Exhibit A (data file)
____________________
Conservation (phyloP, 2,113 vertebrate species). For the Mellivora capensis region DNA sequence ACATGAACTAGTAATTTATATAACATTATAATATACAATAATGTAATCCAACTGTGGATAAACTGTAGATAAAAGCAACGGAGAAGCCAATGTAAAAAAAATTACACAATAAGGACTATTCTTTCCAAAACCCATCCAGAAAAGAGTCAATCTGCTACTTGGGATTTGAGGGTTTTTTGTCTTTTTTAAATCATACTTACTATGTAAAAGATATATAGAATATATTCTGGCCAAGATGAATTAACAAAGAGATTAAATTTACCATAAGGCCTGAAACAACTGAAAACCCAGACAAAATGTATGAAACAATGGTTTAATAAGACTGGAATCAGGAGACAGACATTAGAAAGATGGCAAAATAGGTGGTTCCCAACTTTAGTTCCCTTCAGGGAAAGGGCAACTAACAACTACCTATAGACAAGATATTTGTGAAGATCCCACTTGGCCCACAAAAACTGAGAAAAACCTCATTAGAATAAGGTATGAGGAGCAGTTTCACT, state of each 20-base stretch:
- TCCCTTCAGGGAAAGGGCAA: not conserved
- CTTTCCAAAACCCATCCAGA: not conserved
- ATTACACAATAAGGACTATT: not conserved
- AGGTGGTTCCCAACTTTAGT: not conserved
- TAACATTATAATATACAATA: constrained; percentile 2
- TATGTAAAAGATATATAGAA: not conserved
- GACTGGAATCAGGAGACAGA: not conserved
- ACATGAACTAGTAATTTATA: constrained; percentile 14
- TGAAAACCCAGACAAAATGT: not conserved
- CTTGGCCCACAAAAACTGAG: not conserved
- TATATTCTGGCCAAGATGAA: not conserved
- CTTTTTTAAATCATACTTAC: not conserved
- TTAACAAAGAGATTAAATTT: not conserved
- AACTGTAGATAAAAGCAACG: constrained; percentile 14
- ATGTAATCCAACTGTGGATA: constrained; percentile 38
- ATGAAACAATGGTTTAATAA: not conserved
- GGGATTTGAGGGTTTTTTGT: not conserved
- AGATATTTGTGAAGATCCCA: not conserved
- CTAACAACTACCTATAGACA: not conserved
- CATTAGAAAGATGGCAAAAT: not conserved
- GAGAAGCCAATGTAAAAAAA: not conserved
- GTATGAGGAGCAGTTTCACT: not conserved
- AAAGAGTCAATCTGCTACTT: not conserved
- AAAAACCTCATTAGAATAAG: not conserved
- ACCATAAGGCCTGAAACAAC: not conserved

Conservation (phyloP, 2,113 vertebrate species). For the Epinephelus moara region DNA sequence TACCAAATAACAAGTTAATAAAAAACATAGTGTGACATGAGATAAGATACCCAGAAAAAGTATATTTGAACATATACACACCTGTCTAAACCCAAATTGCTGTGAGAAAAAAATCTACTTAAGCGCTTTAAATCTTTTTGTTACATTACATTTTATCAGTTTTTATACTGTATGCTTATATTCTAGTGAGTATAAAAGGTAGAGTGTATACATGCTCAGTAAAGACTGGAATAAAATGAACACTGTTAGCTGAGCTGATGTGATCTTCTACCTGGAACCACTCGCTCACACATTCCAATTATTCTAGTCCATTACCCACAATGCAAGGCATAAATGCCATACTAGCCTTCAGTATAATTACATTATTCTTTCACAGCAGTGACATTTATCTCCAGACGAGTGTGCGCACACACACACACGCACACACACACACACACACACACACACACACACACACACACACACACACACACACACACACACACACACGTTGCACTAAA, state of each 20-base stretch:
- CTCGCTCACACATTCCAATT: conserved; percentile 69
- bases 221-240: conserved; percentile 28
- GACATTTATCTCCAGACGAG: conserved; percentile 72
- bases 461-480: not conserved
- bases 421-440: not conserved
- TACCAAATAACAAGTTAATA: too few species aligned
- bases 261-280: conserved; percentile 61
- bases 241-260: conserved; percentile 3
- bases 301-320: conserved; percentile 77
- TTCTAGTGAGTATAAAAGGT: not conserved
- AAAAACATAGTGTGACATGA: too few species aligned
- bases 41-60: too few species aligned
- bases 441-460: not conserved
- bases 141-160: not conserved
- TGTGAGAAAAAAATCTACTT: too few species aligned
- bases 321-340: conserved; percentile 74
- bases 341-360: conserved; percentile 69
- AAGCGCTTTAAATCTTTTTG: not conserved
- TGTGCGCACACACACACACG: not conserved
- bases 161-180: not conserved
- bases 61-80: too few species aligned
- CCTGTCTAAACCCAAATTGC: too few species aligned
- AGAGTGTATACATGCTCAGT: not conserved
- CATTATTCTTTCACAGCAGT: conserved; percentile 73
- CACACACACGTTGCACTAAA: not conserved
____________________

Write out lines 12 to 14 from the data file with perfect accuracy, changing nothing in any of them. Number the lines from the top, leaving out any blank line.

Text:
- TATATTCTGGCCAAGATGAA: not conserved
- CTTTTTTAAATCATACTTAC: not conserved
- TTAACAAAGAGATTAAATTT: not conserved